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Bagel Diabetes

Foods And Drinks That Can Cause Blood Sugar Swings

Foods And Drinks That Can Cause Blood Sugar Swings

Just when you think you're making all the right food choices, your blood sugar takes a leap or dive. Foods and drinks can have an impact you might not expect, and these surprise blood-sugar changes can be harmful (potentially causing low or high levels). Here are some things you should consider: Don't let bagels betray you. Counting carbs is a way of life when you have diabetes. Bread can really rack up those carbs, but not all bread is created equal. Think there's no difference between a bagel and an English muffin? One plain English muffin has 140 calories and 27 grams of carbohydrates. A bagel that's 4½ inches in diameter serves up 294 calories and 58 grams of carbs. That's about as many calories and even more carbs than a glazed donut. "It's about portion size. Some bagels are the size of a plate," says Pamela Allweiss, MD, MPH. She's a medical officer in the division of diabetes translation at the CDC. A fruit in any other form may be twice as sweet. All fruits have sugar, but did you know that different forms of the same fruit have vastly different amounts? Dried fruit packs a sugary punch compared with its fresh counterpart. Ten grapes, which weigh about 1.75 ounces, have 34 calories and 8 grams of sugar. They're also full of water, which helps fill you up. A 1.5-ounce, single-serving box of raisins packs 129 calories and 15 grams of sugar, but none of the water. "Without the water, the sugar is more concentrated in dried fruit. And with the smaller size, you're likely to eat many more of them," Allweiss says. Fruit juices are similarly deceptive. A 5-ounce Florida orange has 65 calories, 13 grams of sugar, and 3 grams of fiber. An 8-ounce glass of juice, though, has 112 calories, 24 grams of sugar, and no fiber. Sports drinks may not be so sporty. They may have Continue reading >>

7 Easy Breakfast Ideas For Type 2 Diabetes

7 Easy Breakfast Ideas For Type 2 Diabetes

Cooking with less fat by using nonstick pans and cooking sprays and avoiding fat- and sugar-laden coffee drinks will help ensure that you're eating a healthy breakfast. For many people, breakfast is the most neglected meal of the day. But if you have type 2 diabetes, breakfast is a must, and it can have real benefits. “The body really needs the nutrients that breakfast provides to literally ‘break the fast’ that results during sleeping hours,” says Kelly Kennedy, MS, RD, an Everyday Health dietitian. “Having a source of healthy carbohydrates along with protein and fiber is the perfect way to start the morning.” Eating foods at breakfast that have a low glycemic index may help prevent a spike in blood sugar all morning long — and even after lunch. Eating peanut butter or almond butter at breakfast, for example, will keep you feeling full, thanks to the combination of protein and fat, according to the American Diabetes Association. And a good breakfast helps kick-start your morning metabolism and keeps your energy up throughout the day. Pressed for time? You don't have to create an elaborate spread. Here are seven diabetes-friendly breakfast ideas to help you stay healthy and get on with your day. 1. Breakfast Shake For a meal in a minute, blend one cup of fat-free milk or plain nonfat yogurt with one-half cup of fruit, such as strawberries, bananas, or blueberries. Add one teaspoon of wheat germ, a teaspoon of nuts, and ice and blend for a tasty, filling, and healthy breakfast. Time saver: Measure everything out the night before. 2. Muffin Parfait Halve a whole grain or other high-fiber muffin (aim for one with 30 grams of carbohydrates and at least 3 grams of fiber), cover with berries, and top with a dollop of low- or nonfat yogurt for a fast and easy bre Continue reading >>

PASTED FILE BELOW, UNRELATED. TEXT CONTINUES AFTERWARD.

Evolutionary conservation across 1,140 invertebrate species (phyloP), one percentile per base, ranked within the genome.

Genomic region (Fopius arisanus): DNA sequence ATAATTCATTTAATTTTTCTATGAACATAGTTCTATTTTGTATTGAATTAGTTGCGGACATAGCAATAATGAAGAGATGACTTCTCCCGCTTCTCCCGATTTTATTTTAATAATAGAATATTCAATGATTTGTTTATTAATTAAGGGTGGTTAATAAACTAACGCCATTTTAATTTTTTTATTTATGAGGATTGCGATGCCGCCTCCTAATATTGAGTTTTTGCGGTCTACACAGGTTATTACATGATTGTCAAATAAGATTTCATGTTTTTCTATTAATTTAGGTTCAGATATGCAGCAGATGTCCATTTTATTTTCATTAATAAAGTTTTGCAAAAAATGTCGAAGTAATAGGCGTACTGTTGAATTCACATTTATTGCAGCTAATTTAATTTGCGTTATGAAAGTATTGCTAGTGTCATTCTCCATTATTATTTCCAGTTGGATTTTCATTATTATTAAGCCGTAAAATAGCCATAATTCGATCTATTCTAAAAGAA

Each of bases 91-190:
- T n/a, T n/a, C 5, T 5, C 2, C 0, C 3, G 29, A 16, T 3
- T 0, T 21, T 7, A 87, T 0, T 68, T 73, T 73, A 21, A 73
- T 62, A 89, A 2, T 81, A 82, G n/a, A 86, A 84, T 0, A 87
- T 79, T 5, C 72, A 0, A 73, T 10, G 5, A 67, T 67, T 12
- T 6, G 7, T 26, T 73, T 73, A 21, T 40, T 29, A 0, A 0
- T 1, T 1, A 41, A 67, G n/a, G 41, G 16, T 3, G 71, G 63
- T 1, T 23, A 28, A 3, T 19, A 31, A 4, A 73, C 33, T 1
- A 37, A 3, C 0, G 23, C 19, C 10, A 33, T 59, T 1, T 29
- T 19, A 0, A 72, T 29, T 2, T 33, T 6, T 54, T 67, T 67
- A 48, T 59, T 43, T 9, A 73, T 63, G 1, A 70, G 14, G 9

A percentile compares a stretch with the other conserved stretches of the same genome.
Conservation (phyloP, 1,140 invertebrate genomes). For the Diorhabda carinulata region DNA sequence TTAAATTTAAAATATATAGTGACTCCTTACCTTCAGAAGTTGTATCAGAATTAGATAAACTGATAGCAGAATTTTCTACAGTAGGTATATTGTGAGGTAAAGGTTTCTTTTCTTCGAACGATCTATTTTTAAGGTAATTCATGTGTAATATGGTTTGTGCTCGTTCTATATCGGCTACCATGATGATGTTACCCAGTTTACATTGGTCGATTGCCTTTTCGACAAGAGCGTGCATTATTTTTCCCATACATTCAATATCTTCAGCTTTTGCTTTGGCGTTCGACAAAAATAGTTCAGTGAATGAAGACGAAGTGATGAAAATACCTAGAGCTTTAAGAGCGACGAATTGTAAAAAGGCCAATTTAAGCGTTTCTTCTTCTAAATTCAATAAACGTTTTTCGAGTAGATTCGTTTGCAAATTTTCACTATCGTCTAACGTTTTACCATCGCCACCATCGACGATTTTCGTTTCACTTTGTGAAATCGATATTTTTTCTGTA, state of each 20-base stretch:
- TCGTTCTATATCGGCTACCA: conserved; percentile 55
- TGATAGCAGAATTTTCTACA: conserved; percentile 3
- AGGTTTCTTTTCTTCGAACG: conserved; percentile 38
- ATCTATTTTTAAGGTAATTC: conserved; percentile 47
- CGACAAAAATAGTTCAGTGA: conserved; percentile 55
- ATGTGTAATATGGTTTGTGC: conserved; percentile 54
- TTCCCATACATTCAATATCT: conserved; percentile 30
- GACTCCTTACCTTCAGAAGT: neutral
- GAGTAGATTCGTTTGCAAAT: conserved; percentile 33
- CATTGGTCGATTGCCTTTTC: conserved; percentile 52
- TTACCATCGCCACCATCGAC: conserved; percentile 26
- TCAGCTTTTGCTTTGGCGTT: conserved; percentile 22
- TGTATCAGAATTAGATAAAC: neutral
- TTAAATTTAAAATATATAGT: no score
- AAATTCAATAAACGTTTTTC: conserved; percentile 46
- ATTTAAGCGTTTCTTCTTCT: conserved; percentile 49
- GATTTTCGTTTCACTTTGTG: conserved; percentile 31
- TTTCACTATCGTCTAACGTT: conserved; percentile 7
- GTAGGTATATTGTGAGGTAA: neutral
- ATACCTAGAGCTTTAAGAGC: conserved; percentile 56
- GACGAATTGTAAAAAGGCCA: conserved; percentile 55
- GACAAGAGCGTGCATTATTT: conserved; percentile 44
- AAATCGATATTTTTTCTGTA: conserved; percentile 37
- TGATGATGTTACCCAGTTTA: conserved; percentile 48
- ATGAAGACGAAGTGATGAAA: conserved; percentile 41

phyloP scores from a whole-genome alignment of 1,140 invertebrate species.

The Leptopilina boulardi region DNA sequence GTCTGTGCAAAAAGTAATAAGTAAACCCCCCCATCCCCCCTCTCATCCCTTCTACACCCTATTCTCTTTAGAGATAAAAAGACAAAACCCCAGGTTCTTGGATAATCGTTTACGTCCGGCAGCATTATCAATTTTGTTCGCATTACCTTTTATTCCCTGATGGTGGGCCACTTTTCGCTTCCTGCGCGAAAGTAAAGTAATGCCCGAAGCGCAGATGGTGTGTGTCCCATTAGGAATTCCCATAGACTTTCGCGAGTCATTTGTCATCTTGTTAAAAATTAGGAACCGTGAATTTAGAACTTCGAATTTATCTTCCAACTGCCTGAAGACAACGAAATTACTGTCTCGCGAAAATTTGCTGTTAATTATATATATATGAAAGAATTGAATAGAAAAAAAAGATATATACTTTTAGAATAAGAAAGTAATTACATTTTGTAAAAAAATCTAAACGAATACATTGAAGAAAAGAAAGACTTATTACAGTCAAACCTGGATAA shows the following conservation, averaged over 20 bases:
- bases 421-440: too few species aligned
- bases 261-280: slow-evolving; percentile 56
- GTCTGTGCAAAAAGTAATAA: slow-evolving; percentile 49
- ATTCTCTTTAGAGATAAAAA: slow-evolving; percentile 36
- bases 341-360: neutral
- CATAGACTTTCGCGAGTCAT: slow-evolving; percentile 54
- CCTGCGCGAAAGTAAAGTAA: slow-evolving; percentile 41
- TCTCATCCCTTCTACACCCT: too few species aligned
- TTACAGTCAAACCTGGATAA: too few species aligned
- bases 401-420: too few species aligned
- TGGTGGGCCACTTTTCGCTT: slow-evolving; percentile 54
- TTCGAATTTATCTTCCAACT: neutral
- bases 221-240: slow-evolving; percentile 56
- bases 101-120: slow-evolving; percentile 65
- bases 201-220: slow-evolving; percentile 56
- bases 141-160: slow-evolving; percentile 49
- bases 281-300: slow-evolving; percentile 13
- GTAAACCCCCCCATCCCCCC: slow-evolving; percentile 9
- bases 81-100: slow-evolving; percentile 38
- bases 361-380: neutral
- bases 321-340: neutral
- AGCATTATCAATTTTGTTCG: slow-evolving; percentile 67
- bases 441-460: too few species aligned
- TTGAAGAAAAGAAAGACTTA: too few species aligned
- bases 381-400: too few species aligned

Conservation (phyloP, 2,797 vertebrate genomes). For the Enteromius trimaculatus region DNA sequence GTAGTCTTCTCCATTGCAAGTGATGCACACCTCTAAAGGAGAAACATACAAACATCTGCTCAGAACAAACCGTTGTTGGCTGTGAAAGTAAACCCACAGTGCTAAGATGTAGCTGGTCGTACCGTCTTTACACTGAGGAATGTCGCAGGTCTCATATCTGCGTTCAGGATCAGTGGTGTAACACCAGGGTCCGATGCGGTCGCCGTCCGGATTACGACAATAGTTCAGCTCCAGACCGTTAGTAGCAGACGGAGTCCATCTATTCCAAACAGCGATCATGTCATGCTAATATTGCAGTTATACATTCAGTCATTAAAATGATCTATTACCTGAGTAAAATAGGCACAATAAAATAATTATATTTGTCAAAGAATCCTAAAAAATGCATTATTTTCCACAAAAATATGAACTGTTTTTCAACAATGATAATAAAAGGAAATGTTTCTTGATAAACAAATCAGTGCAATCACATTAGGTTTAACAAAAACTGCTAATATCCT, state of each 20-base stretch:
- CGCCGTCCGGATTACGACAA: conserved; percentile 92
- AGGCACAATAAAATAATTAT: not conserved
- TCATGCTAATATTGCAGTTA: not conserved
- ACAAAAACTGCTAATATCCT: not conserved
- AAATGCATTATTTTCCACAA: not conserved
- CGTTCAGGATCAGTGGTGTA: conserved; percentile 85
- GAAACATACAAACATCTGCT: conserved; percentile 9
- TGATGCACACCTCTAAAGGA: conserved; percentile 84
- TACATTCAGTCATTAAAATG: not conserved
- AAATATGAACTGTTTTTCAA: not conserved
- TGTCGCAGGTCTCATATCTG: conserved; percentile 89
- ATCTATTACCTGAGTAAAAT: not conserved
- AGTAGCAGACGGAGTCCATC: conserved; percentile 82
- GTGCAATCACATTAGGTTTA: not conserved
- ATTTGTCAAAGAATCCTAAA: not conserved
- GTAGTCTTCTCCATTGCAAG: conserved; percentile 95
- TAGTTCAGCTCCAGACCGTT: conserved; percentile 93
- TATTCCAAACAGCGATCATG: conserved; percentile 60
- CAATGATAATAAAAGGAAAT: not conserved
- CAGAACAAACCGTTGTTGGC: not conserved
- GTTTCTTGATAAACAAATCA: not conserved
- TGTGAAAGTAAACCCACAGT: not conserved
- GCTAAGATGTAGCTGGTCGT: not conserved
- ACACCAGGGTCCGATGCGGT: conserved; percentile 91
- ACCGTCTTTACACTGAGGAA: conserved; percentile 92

4 Foods To Steer Clear Of, And What To Have Instead

4 Foods To Steer Clear Of, And What To Have Instead

When you have diabetes, the list of foods to avoid can seem endless. Before you throw your hands up in despair, here are some healthy alternatives to foods you really should avoid when trying to manage blood glucose levels. 1. Coffee Drinks Flavored coffee drinks may seem harmless, but they can be loaded with hidden sugars. A large Frozen Coffee Coolatta®from Dunkin Donuts made with skim milk contains 410 calories and 101 grams of carbohydrates (98 grams coming from sugar!) And that’s the variety made with skim milk! If you reach for the large Frozen Coffee Coolatta made with cream, you will almost double the calorie content to 800 calories and the carbs to 97 grams per serving. These drinks provide the equivalent of 23 teaspoons of sugar. All of that added sugar spikes blood glucose levels, which is the last thing you want when you're dealing with diabetes. So what should you do if you are craving some flavor in your coffee, but don’t want all of the added calories and sugar? The smarter substitution: Try a coffee that has already been infused with flavor, such as hazelnut or French vanilla coffee with a splash of milk. A large French vanilla coffee from Dunkin Donuts (without any added cream or sugar) contains only 10 calories and 1 gram of carbohydrate. That’s a savings of 96 grams of carbohydrate or more! If you prefer to make your own, try sprinkling your coffee beans with a pinch of cinnamon, which not only helps to sweeten it up, but may help improve blood glucose regulation as well. 2. Prepackaged Fruit Smoothies Sure, they sound healthy. A smoothie blended with fresh fruit and vegetables—how could that ever be a bad thing? But pre-bottled smoothies, or ones you order from a local coffee bar or deli, often contain excessive amounts of added sugars. For Continue reading >>